For the rest of this post, I’m going to talk about how to take advantage of this opportunity.  What skills do you need, and how do you find success?  Bear in mind, I’m also going to describe the different flavors of architects in somewhat broad strokes.  The industry doesn’t have a great consensus on what each of these roles really means, so I’m basing this on my own experience.  Whatever you call the different flavors of architect is less important than what they do in their roles and whether the role might suit you.

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Cargo Cult Programming is the Art of Programming by Coincidence

Cargo Cult Programming Is the Art of Programming by Coincidence

I first learned about cargo cult programming a few years ago. I remember thinking back then, “What a strange name for a programming-related concept.”

If you share my past self’s astonishment, then today’s post is for you!

First, you’ll see what cargo cult programming is and why you should care. Then, we’re going to look at some practical examples, using the C# language. Finally, we’ll close with advice about what you can do, as a developer, to avoid falling into this trap.

Cargo Cult Programming: Doing Stuff Just Because

According to Wikipedia, “Cargo cult programming is a style of computer programming characterized by the ritual inclusion of code or program structures that serve no real purpose.”

In other words, it’s when a developer writes code without really understanding it. The developer may use a very trial-and-error approach—maybe copy and paste some code from somewhere else and then tweak it and test it until works, or sort of works. Then the developer will stop tweaking the code, for fear it will stop working. In the process, maybe they leave some lines of code that don’t do anything.

Or maybe they tried to use an idiom they picked up from another developer while failing to understand that the contexts are different and it’s useless in the current situation.

Finally, it might just be lack of education: maybe the developer has a poor mental model of how the tools they’re using really work.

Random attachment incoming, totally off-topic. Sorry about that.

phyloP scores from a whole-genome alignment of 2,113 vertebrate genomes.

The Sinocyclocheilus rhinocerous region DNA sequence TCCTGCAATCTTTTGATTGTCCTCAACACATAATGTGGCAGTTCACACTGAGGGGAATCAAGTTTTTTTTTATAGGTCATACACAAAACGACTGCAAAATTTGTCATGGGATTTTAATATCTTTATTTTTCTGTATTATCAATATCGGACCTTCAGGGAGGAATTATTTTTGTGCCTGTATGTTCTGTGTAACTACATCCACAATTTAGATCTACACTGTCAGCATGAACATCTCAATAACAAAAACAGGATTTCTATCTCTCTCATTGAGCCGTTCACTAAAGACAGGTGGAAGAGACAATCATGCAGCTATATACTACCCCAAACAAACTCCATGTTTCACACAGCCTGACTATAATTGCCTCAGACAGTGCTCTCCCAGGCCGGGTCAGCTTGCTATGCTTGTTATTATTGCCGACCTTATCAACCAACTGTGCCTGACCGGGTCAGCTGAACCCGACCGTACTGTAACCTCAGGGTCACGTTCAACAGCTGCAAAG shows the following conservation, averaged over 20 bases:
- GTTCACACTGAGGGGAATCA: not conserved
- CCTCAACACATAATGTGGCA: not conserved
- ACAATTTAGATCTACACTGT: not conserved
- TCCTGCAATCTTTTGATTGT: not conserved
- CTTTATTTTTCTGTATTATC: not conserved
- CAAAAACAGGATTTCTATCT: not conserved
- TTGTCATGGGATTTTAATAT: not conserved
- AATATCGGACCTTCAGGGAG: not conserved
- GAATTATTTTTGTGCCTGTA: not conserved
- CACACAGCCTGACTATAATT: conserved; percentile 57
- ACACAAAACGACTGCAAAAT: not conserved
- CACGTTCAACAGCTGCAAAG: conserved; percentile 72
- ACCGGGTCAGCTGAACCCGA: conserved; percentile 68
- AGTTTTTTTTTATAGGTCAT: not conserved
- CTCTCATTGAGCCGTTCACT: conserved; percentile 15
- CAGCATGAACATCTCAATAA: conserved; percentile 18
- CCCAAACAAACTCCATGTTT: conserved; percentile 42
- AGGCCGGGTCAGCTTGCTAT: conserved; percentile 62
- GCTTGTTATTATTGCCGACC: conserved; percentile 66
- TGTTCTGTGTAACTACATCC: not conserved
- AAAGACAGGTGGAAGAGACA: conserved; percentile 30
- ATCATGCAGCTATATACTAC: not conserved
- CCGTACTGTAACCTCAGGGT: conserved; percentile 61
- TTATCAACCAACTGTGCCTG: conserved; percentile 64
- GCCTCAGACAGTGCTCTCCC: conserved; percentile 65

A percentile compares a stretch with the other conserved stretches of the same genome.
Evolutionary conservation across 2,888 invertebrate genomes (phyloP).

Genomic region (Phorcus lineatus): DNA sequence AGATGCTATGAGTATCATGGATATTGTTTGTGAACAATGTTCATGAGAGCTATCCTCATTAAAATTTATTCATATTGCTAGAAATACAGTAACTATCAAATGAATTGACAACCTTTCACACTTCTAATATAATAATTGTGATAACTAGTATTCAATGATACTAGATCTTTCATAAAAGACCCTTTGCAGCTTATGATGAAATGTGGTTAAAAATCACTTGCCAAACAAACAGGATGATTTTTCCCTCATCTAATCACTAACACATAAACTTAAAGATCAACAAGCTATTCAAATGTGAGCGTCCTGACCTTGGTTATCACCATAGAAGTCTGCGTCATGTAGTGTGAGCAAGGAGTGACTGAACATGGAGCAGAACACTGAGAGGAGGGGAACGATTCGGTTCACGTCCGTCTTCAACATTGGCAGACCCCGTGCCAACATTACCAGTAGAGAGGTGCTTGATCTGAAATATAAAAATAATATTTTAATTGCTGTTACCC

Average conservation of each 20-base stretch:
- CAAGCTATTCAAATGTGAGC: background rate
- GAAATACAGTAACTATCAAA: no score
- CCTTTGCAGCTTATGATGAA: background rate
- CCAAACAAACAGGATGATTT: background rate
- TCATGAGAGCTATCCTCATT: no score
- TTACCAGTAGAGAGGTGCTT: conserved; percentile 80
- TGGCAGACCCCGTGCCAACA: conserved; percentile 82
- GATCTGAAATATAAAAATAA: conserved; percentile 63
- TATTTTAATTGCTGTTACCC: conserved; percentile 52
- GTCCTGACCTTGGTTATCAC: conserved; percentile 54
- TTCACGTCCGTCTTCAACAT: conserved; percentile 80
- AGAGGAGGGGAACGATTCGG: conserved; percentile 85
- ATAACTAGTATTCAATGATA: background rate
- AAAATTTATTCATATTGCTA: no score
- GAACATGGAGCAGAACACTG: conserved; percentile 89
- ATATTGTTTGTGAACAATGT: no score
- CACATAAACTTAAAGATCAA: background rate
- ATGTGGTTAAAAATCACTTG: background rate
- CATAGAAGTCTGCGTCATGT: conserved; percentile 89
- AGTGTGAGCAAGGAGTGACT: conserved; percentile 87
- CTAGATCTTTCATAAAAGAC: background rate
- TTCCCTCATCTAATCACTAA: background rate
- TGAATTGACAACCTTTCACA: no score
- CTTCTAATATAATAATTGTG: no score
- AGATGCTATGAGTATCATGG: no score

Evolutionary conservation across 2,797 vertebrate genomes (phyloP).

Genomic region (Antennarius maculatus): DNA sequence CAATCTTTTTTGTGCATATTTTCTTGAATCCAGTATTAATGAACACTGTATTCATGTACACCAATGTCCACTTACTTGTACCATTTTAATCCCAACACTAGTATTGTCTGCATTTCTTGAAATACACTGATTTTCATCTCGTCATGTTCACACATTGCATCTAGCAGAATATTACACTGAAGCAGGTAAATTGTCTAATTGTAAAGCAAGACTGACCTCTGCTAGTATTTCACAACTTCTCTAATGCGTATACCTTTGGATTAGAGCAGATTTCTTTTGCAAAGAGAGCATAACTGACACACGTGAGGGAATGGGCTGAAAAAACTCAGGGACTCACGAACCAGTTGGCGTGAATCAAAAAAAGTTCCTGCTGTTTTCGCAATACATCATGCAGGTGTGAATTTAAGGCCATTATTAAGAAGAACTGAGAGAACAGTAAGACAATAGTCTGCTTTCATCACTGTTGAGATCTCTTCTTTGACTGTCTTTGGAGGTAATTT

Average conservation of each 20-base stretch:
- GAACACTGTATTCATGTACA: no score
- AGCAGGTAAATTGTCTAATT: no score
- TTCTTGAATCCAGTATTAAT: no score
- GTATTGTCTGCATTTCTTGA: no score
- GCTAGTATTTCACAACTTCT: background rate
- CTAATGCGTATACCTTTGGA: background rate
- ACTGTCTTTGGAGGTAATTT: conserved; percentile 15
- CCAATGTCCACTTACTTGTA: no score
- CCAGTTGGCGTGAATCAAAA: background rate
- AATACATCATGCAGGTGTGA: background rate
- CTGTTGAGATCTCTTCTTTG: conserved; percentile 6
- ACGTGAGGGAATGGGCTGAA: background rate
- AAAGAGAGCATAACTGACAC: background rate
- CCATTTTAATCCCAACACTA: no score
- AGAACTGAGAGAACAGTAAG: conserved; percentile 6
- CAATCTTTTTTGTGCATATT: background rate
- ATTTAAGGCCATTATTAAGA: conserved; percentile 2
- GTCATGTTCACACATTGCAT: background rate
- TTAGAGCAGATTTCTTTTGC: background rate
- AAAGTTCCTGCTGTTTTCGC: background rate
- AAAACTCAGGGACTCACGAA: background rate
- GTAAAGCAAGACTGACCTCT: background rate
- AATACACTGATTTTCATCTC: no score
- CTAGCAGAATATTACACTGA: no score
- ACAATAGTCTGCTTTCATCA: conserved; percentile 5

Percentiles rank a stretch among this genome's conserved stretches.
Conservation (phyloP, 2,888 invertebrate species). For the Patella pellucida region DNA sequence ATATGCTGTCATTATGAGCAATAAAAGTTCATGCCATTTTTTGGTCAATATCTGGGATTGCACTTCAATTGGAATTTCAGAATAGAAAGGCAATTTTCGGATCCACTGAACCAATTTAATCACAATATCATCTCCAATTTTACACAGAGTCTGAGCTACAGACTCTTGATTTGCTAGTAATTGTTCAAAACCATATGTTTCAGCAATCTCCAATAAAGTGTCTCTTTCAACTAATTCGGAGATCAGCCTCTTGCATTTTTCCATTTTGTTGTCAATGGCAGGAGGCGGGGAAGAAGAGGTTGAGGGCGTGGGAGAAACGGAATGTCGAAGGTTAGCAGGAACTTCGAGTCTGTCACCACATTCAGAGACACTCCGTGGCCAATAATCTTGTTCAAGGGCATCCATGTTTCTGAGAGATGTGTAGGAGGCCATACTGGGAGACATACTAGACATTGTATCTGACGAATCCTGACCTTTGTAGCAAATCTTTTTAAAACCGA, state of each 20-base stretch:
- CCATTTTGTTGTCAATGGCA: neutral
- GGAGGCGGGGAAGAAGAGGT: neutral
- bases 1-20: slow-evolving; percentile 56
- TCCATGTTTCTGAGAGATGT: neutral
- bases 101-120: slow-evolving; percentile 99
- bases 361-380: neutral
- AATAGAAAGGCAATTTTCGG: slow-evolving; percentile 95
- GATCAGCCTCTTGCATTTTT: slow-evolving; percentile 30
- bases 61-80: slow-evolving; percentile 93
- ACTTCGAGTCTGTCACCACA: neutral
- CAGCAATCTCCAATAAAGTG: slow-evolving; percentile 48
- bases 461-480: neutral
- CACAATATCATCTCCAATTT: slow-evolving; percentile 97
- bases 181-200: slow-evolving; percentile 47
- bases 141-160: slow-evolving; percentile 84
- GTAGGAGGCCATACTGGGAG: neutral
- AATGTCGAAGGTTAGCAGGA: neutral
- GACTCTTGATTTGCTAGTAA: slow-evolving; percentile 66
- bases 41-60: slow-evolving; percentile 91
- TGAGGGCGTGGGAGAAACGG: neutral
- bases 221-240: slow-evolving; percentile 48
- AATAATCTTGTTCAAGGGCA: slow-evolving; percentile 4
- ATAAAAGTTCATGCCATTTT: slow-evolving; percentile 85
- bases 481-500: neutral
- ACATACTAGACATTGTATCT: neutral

Why is Cargo Cult Programming a Problem?

As Eric Lippert puts it, cargo cult programmers struggle to make meaningful changes to a program and end up using a trial-and-error approach since they don’t understand the inner workings of the code they’re about to change.

This is not so different from what the Pragmatic Bookshelf calls “programming by coincidence”:

Fred doesn’t know why the code is failing because he didn’t know why it worked in the first place. It seemed to work, given the limited “testing” that Fred did, but that was just a coincidence.

That single sentence pretty much sums it up for me: if you don’t know how or why your code works, neither will you understand what happened when it no longer works.

Continue reading Cargo Cult Programming Is the Art of Programming by Coincidence

The unit test effect study, refined

The Unit Test Effect Study, Refined

About a month ago, I wrote a post about how unit tests affect (and apparently don’t affect) codebases.  That post turned out to be quite popular, which is exciting.  You folks gave a lot of great feedback about where we might next take the study.  I’ve incorporated some of that feedback and have a followup on the unit test effect on codebases.

Summarized briefly, here are the high points of this second installment and refinement of the study:

  • Eliminating the “buckets” from the last time.
  • Introducing more statistical rigor.
  • Qualifying and refining conclusions from last time.

Also, for the purposes of this post, please keep in mind that non-incorporation of feedback is not a rejection of that feedback.  I plan to continue refinement but also to keep posting about progress.

Addressing Some of the Easier Questions and Requests

Before getting started, I’ll answer a few of the quicker-to-answer items that arose out of the comments.

Did your analysis count unit test methods when assessing cyclomatic complexity, etc.?

Yes.  It might be interesting to discount unit test methods and re-run analysis, and I may do that at some point.

Can you show the code you’re using?  Which codebases did you use?

The scraping/analysis tooling I’ve built using the NDepend API is something that I use in my consulting practice and is in a private repo.  As for the list of specific codebases, I’m thinking I’ll publish that following the larger sample size study.  In the most general terms, I’m going through pages like this that list (mostly) C# repos and using their links.

What about different/better categorization of unit test quality (test coverage, bolted on later vs. written throughout vs. demonstrably test driven)?  

This is definitely something I want to address, but the main barrier here is how non-trivial this is to assess from a data-gathering perspective.  So I will do this, but it will also take time.

Think of even just the anecdotally “easy” problem of determining TDD vs. non-TDD.  I approximated this by positing that test-driving will create a certain ratio of test methods to production methods since any production method will be preceded by a test method (notwithstanding future extract method refactorings).  We could, perhaps, do better by auditing source control history and looking for a certain commit cadence (modification to equal numbers of test/production classes, for instance).  But that’s hard, and it doesn’t account for situations with large batch commits, for instance.

The upshot is that it’s going to take some doing, but I think we collectively can figure it out.

Continue reading The Unit Test Effect Study, Refined